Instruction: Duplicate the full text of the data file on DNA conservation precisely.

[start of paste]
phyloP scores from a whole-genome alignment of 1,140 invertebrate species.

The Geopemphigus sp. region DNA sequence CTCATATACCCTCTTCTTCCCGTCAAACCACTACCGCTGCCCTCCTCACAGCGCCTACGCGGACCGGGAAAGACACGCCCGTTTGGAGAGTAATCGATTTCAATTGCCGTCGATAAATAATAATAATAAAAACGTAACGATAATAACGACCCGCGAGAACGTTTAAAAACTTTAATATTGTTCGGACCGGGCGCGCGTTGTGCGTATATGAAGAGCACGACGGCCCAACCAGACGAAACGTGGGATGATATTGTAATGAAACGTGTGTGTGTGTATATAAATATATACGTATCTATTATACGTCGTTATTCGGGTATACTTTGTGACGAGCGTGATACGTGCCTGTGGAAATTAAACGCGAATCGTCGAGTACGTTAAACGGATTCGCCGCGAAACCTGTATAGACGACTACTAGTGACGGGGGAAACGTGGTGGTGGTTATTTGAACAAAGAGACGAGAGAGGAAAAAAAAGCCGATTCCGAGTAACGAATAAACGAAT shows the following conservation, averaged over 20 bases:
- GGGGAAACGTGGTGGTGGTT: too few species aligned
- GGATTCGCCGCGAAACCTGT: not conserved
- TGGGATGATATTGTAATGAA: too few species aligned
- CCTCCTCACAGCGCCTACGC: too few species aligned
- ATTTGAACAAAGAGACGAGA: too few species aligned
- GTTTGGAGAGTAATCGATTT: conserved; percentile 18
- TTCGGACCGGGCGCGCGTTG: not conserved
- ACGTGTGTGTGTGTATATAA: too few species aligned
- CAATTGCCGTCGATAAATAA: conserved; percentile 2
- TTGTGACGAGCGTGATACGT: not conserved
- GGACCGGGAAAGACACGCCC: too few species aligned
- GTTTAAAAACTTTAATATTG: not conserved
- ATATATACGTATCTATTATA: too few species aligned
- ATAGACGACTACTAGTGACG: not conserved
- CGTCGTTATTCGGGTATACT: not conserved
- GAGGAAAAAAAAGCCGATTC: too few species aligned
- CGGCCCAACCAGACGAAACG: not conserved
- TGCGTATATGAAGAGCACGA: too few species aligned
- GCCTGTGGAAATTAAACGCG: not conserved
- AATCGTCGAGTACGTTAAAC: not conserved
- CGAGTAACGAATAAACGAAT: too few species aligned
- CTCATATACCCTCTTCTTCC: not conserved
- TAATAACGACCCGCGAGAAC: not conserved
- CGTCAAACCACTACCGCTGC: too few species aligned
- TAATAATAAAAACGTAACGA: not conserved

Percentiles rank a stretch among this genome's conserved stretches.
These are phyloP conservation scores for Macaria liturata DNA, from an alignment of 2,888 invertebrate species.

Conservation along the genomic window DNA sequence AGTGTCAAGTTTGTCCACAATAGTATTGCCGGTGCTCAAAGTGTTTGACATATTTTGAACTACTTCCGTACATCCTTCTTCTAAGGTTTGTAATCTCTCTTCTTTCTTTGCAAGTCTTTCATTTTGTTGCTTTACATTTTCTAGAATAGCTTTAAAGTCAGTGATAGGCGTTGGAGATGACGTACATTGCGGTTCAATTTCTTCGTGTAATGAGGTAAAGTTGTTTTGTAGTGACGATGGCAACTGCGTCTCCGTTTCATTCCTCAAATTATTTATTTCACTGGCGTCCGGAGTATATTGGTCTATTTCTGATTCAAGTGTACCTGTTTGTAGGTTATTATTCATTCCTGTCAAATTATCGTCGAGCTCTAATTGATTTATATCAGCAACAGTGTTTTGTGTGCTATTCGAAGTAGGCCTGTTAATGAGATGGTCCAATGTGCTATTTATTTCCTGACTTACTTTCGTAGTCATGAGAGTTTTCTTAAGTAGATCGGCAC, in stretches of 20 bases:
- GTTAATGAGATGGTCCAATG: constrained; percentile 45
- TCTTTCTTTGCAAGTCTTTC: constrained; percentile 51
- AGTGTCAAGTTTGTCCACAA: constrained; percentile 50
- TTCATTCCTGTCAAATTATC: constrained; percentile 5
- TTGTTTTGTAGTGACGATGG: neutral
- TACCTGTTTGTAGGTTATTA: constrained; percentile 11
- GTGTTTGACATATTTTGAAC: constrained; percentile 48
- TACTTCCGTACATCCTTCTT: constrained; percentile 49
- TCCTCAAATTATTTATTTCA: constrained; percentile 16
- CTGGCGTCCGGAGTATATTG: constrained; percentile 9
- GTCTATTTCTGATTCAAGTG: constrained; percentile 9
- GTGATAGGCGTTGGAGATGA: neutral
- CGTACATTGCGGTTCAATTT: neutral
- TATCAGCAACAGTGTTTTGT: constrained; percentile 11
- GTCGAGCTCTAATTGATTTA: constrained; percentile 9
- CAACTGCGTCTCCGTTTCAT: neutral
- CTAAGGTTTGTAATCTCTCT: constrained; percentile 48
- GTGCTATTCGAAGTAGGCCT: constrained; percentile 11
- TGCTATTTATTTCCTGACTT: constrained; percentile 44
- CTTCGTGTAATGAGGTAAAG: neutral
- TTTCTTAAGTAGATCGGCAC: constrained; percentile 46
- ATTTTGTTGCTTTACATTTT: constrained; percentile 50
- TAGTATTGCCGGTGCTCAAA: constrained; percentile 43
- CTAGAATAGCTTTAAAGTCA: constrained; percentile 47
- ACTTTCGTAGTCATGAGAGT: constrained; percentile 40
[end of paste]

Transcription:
phyloP scores from a whole-genome alignment of 1,140 invertebrate species.

The Geopemphigus sp. region DNA sequence CTCATATACCCTCTTCTTCCCGTCAAACCACTACCGCTGCCCTCCTCACAGCGCCTACGCGGACCGGGAAAGACACGCCCGTTTGGAGAGTAATCGATTTCAATTGCCGTCGATAAATAATAATAATAAAAACGTAACGATAATAACGACCCGCGAGAACGTTTAAAAACTTTAATATTGTTCGGACCGGGCGCGCGTTGTGCGTATATGAAGAGCACGACGGCCCAACCAGACGAAACGTGGGATGATATTGTAATGAAACGTGTGTGTGTGTATATAAATATATACGTATCTATTATACGTCGTTATTCGGGTATACTTTGTGACGAGCGTGATACGTGCCTGTGGAAATTAAACGCGAATCGTCGAGTACGTTAAACGGATTCGCCGCGAAACCTGTATAGACGACTACTAGTGACGGGGGAAACGTGGTGGTGGTTATTTGAACAAAGAGACGAGAGAGGAAAAAAAAGCCGATTCCGAGTAACGAATAAACGAAT shows the following conservation, averaged over 20 bases:
- GGGGAAACGTGGTGGTGGTT: too few species aligned
- GGATTCGCCGCGAAACCTGT: not conserved
- TGGGATGATATTGTAATGAA: too few species aligned
- CCTCCTCACAGCGCCTACGC: too few species aligned
- ATTTGAACAAAGAGACGAGA: too few species aligned
- GTTTGGAGAGTAATCGATTT: conserved; percentile 18
- TTCGGACCGGGCGCGCGTTG: not conserved
- ACGTGTGTGTGTGTATATAA: too few species aligned
- CAATTGCCGTCGATAAATAA: conserved; percentile 2
- TTGTGACGAGCGTGATACGT: not conserved
- GGACCGGGAAAGACACGCCC: too few species aligned
- GTTTAAAAACTTTAATATTG: not conserved
- ATATATACGTATCTATTATA: too few species aligned
- ATAGACGACTACTAGTGACG: not conserved
- CGTCGTTATTCGGGTATACT: not conserved
- GAGGAAAAAAAAGCCGATTC: too few species aligned
- CGGCCCAACCAGACGAAACG: not conserved
- TGCGTATATGAAGAGCACGA: too few species aligned
- GCCTGTGGAAATTAAACGCG: not conserved
- AATCGTCGAGTACGTTAAAC: not conserved
- CGAGTAACGAATAAACGAAT: too few species aligned
- CTCATATACCCTCTTCTTCC: not conserved
- TAATAACGACCCGCGAGAAC: not conserved
- CGTCAAACCACTACCGCTGC: too few species aligned
- TAATAATAAAAACGTAACGA: not conserved

Percentiles rank a stretch among this genome's conserved stretches.
These are phyloP conservation scores for Macaria liturata DNA, from an alignment of 2,888 invertebrate species.

Conservation along the genomic window DNA sequence AGTGTCAAGTTTGTCCACAATAGTATTGCCGGTGCTCAAAGTGTTTGACATATTTTGAACTACTTCCGTACATCCTTCTTCTAAGGTTTGTAATCTCTCTTCTTTCTTTGCAAGTCTTTCATTTTGTTGCTTTACATTTTCTAGAATAGCTTTAAAGTCAGTGATAGGCGTTGGAGATGACGTACATTGCGGTTCAATTTCTTCGTGTAATGAGGTAAAGTTGTTTTGTAGTGACGATGGCAACTGCGTCTCCGTTTCATTCCTCAAATTATTTATTTCACTGGCGTCCGGAGTATATTGGTCTATTTCTGATTCAAGTGTACCTGTTTGTAGGTTATTATTCATTCCTGTCAAATTATCGTCGAGCTCTAATTGATTTATATCAGCAACAGTGTTTTGTGTGCTATTCGAAGTAGGCCTGTTAATGAGATGGTCCAATGTGCTATTTATTTCCTGACTTACTTTCGTAGTCATGAGAGTTTTCTTAAGTAGATCGGCAC, in stretches of 20 bases:
- GTTAATGAGATGGTCCAATG: constrained; percentile 45
- TCTTTCTTTGCAAGTCTTTC: constrained; percentile 51
- AGTGTCAAGTTTGTCCACAA: constrained; percentile 50
- TTCATTCCTGTCAAATTATC: constrained; percentile 5
- TTGTTTTGTAGTGACGATGG: neutral
- TACCTGTTTGTAGGTTATTA: constrained; percentile 11
- GTGTTTGACATATTTTGAAC: constrained; percentile 48
- TACTTCCGTACATCCTTCTT: constrained; percentile 49
- TCCTCAAATTATTTATTTCA: constrained; percentile 16
- CTGGCGTCCGGAGTATATTG: constrained; percentile 9
- GTCTATTTCTGATTCAAGTG: constrained; percentile 9
- GTGATAGGCGTTGGAGATGA: neutral
- CGTACATTGCGGTTCAATTT: neutral
- TATCAGCAACAGTGTTTTGT: constrained; percentile 11
- GTCGAGCTCTAATTGATTTA: constrained; percentile 9
- CAACTGCGTCTCCGTTTCAT: neutral
- CTAAGGTTTGTAATCTCTCT: constrained; percentile 48
- GTGCTATTCGAAGTAGGCCT: constrained; percentile 11
- TGCTATTTATTTCCTGACTT: constrained; percentile 44
- CTTCGTGTAATGAGGTAAAG: neutral
- TTTCTTAAGTAGATCGGCAC: constrained; percentile 46
- ATTTTGTTGCTTTACATTTT: constrained; percentile 50
- TAGTATTGCCGGTGCTCAAA: constrained; percentile 43
- CTAGAATAGCTTTAAAGTCA: constrained; percentile 47
- ACTTTCGTAGTCATGAGAGT: constrained; percentile 40